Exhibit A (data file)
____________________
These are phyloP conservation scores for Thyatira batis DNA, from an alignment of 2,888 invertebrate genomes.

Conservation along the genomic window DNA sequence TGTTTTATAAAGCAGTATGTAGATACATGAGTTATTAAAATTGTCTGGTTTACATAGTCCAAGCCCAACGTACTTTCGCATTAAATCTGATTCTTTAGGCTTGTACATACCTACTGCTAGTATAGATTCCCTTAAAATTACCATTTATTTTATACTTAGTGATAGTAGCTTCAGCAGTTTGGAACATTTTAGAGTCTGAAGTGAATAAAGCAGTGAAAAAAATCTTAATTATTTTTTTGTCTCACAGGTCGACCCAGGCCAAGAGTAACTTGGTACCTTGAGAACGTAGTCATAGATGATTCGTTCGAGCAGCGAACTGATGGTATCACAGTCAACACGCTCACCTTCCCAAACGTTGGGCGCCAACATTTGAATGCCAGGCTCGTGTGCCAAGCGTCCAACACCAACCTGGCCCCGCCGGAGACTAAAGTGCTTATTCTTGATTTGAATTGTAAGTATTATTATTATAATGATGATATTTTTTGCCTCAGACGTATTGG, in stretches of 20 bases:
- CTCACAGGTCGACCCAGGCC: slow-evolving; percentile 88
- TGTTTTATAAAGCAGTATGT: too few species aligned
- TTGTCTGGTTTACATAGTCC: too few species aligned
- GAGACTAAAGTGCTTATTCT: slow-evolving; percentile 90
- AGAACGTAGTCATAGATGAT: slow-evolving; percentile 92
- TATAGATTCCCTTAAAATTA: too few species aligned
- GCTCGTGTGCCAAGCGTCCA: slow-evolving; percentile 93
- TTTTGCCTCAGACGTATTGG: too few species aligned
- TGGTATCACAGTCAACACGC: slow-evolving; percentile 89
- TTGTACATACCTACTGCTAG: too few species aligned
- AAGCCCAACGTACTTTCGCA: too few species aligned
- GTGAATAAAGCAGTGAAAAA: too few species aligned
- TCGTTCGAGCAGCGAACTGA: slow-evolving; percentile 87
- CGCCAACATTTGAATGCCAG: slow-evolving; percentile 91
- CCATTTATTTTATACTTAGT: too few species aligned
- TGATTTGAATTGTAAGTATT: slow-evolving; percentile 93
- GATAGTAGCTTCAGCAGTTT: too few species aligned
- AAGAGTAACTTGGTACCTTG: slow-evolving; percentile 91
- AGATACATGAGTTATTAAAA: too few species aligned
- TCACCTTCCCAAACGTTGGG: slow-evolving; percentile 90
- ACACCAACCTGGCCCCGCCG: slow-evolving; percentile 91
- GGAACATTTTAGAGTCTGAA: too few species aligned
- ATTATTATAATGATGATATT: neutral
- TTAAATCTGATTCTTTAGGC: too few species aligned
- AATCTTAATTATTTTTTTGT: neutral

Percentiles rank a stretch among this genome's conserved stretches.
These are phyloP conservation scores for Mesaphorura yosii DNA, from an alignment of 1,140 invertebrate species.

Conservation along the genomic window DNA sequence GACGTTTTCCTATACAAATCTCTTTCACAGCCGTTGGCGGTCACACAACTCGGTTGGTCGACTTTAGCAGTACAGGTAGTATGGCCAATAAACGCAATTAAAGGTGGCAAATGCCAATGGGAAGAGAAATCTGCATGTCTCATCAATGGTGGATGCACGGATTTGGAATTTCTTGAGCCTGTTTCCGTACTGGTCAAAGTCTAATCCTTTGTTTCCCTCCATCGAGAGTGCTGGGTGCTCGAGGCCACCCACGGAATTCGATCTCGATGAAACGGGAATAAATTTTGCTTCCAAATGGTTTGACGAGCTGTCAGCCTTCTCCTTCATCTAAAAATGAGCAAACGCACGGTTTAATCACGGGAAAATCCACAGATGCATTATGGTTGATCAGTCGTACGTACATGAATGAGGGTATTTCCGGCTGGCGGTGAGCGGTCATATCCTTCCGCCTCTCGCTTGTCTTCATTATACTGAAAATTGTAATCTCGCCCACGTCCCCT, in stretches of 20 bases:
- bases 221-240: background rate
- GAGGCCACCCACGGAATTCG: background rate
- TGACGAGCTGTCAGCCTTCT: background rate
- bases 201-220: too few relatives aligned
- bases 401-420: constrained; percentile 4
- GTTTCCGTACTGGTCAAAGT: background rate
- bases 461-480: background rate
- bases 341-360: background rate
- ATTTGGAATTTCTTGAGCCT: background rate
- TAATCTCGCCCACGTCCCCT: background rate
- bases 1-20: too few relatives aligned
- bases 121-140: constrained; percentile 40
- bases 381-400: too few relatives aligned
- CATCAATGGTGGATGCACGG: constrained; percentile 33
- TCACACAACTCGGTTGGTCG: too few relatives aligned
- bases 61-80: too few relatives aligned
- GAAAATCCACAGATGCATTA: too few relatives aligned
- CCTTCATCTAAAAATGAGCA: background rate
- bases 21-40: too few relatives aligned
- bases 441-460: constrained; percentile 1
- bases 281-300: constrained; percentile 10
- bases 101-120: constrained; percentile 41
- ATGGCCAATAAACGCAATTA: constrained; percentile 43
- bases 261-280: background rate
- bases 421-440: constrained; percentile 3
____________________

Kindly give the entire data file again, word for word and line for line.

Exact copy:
These are phyloP conservation scores for Thyatira batis DNA, from an alignment of 2,888 invertebrate genomes.

Conservation along the genomic window DNA sequence TGTTTTATAAAGCAGTATGTAGATACATGAGTTATTAAAATTGTCTGGTTTACATAGTCCAAGCCCAACGTACTTTCGCATTAAATCTGATTCTTTAGGCTTGTACATACCTACTGCTAGTATAGATTCCCTTAAAATTACCATTTATTTTATACTTAGTGATAGTAGCTTCAGCAGTTTGGAACATTTTAGAGTCTGAAGTGAATAAAGCAGTGAAAAAAATCTTAATTATTTTTTTGTCTCACAGGTCGACCCAGGCCAAGAGTAACTTGGTACCTTGAGAACGTAGTCATAGATGATTCGTTCGAGCAGCGAACTGATGGTATCACAGTCAACACGCTCACCTTCCCAAACGTTGGGCGCCAACATTTGAATGCCAGGCTCGTGTGCCAAGCGTCCAACACCAACCTGGCCCCGCCGGAGACTAAAGTGCTTATTCTTGATTTGAATTGTAAGTATTATTATTATAATGATGATATTTTTTGCCTCAGACGTATTGG, in stretches of 20 bases:
- CTCACAGGTCGACCCAGGCC: slow-evolving; percentile 88
- TGTTTTATAAAGCAGTATGT: too few species aligned
- TTGTCTGGTTTACATAGTCC: too few species aligned
- GAGACTAAAGTGCTTATTCT: slow-evolving; percentile 90
- AGAACGTAGTCATAGATGAT: slow-evolving; percentile 92
- TATAGATTCCCTTAAAATTA: too few species aligned
- GCTCGTGTGCCAAGCGTCCA: slow-evolving; percentile 93
- TTTTGCCTCAGACGTATTGG: too few species aligned
- TGGTATCACAGTCAACACGC: slow-evolving; percentile 89
- TTGTACATACCTACTGCTAG: too few species aligned
- AAGCCCAACGTACTTTCGCA: too few species aligned
- GTGAATAAAGCAGTGAAAAA: too few species aligned
- TCGTTCGAGCAGCGAACTGA: slow-evolving; percentile 87
- CGCCAACATTTGAATGCCAG: slow-evolving; percentile 91
- CCATTTATTTTATACTTAGT: too few species aligned
- TGATTTGAATTGTAAGTATT: slow-evolving; percentile 93
- GATAGTAGCTTCAGCAGTTT: too few species aligned
- AAGAGTAACTTGGTACCTTG: slow-evolving; percentile 91
- AGATACATGAGTTATTAAAA: too few species aligned
- TCACCTTCCCAAACGTTGGG: slow-evolving; percentile 90
- ACACCAACCTGGCCCCGCCG: slow-evolving; percentile 91
- GGAACATTTTAGAGTCTGAA: too few species aligned
- ATTATTATAATGATGATATT: neutral
- TTAAATCTGATTCTTTAGGC: too few species aligned
- AATCTTAATTATTTTTTTGT: neutral

Percentiles rank a stretch among this genome's conserved stretches.
These are phyloP conservation scores for Mesaphorura yosii DNA, from an alignment of 1,140 invertebrate species.

Conservation along the genomic window DNA sequence GACGTTTTCCTATACAAATCTCTTTCACAGCCGTTGGCGGTCACACAACTCGGTTGGTCGACTTTAGCAGTACAGGTAGTATGGCCAATAAACGCAATTAAAGGTGGCAAATGCCAATGGGAAGAGAAATCTGCATGTCTCATCAATGGTGGATGCACGGATTTGGAATTTCTTGAGCCTGTTTCCGTACTGGTCAAAGTCTAATCCTTTGTTTCCCTCCATCGAGAGTGCTGGGTGCTCGAGGCCACCCACGGAATTCGATCTCGATGAAACGGGAATAAATTTTGCTTCCAAATGGTTTGACGAGCTGTCAGCCTTCTCCTTCATCTAAAAATGAGCAAACGCACGGTTTAATCACGGGAAAATCCACAGATGCATTATGGTTGATCAGTCGTACGTACATGAATGAGGGTATTTCCGGCTGGCGGTGAGCGGTCATATCCTTCCGCCTCTCGCTTGTCTTCATTATACTGAAAATTGTAATCTCGCCCACGTCCCCT, in stretches of 20 bases:
- bases 221-240: background rate
- GAGGCCACCCACGGAATTCG: background rate
- TGACGAGCTGTCAGCCTTCT: background rate
- bases 201-220: too few relatives aligned
- bases 401-420: constrained; percentile 4
- GTTTCCGTACTGGTCAAAGT: background rate
- bases 461-480: background rate
- bases 341-360: background rate
- ATTTGGAATTTCTTGAGCCT: background rate
- TAATCTCGCCCACGTCCCCT: background rate
- bases 1-20: too few relatives aligned
- bases 121-140: constrained; percentile 40
- bases 381-400: too few relatives aligned
- CATCAATGGTGGATGCACGG: constrained; percentile 33
- TCACACAACTCGGTTGGTCG: too few relatives aligned
- bases 61-80: too few relatives aligned
- GAAAATCCACAGATGCATTA: too few relatives aligned
- CCTTCATCTAAAAATGAGCA: background rate
- bases 21-40: too few relatives aligned
- bases 441-460: constrained; percentile 1
- bases 281-300: constrained; percentile 10
- bases 101-120: constrained; percentile 41
- ATGGCCAATAAACGCAATTA: constrained; percentile 43
- bases 261-280: background rate
- bases 421-440: constrained; percentile 3